of Captain W. W. Andrew, left on the 9th of September, 1862, for
Covington, Kentucky, to aid in its defense against the advancing
forces of Gen. Kirby Smith. It was engaged in numerous military
affairs and may be said to acquire many honors, although its record
is stained with the names of seven deserters. The battery was
discharged on the 21st of June, 1865.
Twenty-second Battery was mustered in at Indianapolis on the 15th of
December, 1862, under Capt. B. F. Denning, and moved at once to the
front. It took a very conspicuous part in the pursuit of Morgan's
Cavalry, and in many other affairs. It threw the first shot into
Atlanta, and lost its Captain, who was killed in the skirmish line,
on the 1st of July. "While the list of casualties numbers only 35,
that of desertions numbers 37. This battery was received with public
honors on its return, the 25th of June, 1865, and mustered out on
the 7th of the same month.
Twenty-third Battery, recruited in October 1862, and mustered in on
the 8th of November, under Capt. I. H. Myers, proceeded south, after
having rendered very efficient services at home in guarding thecamps
of rebel prisoners. In July, 1865, the battery took an active part,
under General Boyle's command, in routing and capturing the raiders
at Brandenburgh, and subsequently to the close of the war performed
very brilliant exploits, reaching Indianapolis in June, 1865. It was
discharged ou the 27th of that month.
Twenty-fourth Battery, under Capt. I. A. Simras, was enrolled for
service on the 29th of November, 1862; remained at Indianapolis on
duty until the 13thof March, 1863, when it left for the field. From
its participation in the Cumberland River campaign, to its last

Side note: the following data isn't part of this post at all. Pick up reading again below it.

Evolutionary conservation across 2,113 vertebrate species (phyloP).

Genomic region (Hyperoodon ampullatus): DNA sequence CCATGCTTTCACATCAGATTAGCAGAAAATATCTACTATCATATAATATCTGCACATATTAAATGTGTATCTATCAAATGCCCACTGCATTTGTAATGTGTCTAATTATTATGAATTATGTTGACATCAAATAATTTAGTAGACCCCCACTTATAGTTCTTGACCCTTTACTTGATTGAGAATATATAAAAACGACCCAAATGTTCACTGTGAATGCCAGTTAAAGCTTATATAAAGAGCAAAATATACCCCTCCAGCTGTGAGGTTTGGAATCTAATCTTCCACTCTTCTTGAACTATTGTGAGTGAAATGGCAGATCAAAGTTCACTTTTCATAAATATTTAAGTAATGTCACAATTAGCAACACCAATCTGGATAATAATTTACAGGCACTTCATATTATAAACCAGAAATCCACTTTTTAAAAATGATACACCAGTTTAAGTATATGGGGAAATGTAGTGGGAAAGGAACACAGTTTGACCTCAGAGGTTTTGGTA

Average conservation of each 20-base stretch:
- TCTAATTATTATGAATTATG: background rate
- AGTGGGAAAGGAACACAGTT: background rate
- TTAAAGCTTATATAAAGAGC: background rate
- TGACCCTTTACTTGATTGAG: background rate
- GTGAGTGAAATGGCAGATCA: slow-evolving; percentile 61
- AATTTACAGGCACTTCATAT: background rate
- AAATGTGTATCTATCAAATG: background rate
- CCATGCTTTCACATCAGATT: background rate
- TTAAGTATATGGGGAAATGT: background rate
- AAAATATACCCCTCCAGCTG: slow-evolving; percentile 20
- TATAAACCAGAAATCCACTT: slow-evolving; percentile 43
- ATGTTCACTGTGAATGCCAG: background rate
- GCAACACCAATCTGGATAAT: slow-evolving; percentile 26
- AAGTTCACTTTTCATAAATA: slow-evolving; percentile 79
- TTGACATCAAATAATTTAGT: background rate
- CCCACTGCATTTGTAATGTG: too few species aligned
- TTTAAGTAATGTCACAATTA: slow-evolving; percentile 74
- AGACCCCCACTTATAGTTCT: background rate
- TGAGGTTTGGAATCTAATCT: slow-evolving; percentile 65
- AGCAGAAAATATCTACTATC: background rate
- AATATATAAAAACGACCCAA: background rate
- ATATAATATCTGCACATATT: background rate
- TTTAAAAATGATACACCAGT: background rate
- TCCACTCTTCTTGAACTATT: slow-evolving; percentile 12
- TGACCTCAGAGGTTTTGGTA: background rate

engagement at Columbia, Tennessee, it aided materially in bringing
victory to the Union ranks and made for itself a widespread fame.
Arriving at Indianapolis on the 28th of July, it was publicly
received, and in five days later disembodied.
Twenty-fifth Battery was recruited in September and October, 1864,
and mustered into service for one year, under Capt. Frederick C.
Sturm. December 13th, it reported at Nashville, and took a prominent
part in the defeat of Gen. Hood's army. Its duties until July, 1865,
were continuous, when it returned to report for final discharge.
Twenty-sixth Battery, or "Wilder's Battery," was recruited under
Capt. I. T. Wilder, of Greensburg, in May, 1861; but was not
mustered in as an artillery company. Incorporating itself with a
regiment then forming at Indianapolis it was mustered as company
"A," of the 17th Infantry, with Wilder as Lieutenant- Colonel of the
regiment. Subsequently, at Elk Water, Virginia, it was converted
into the "First Independent Battery," and became known as " Rigby's
Battery." The record of this battery is as brilliant as any won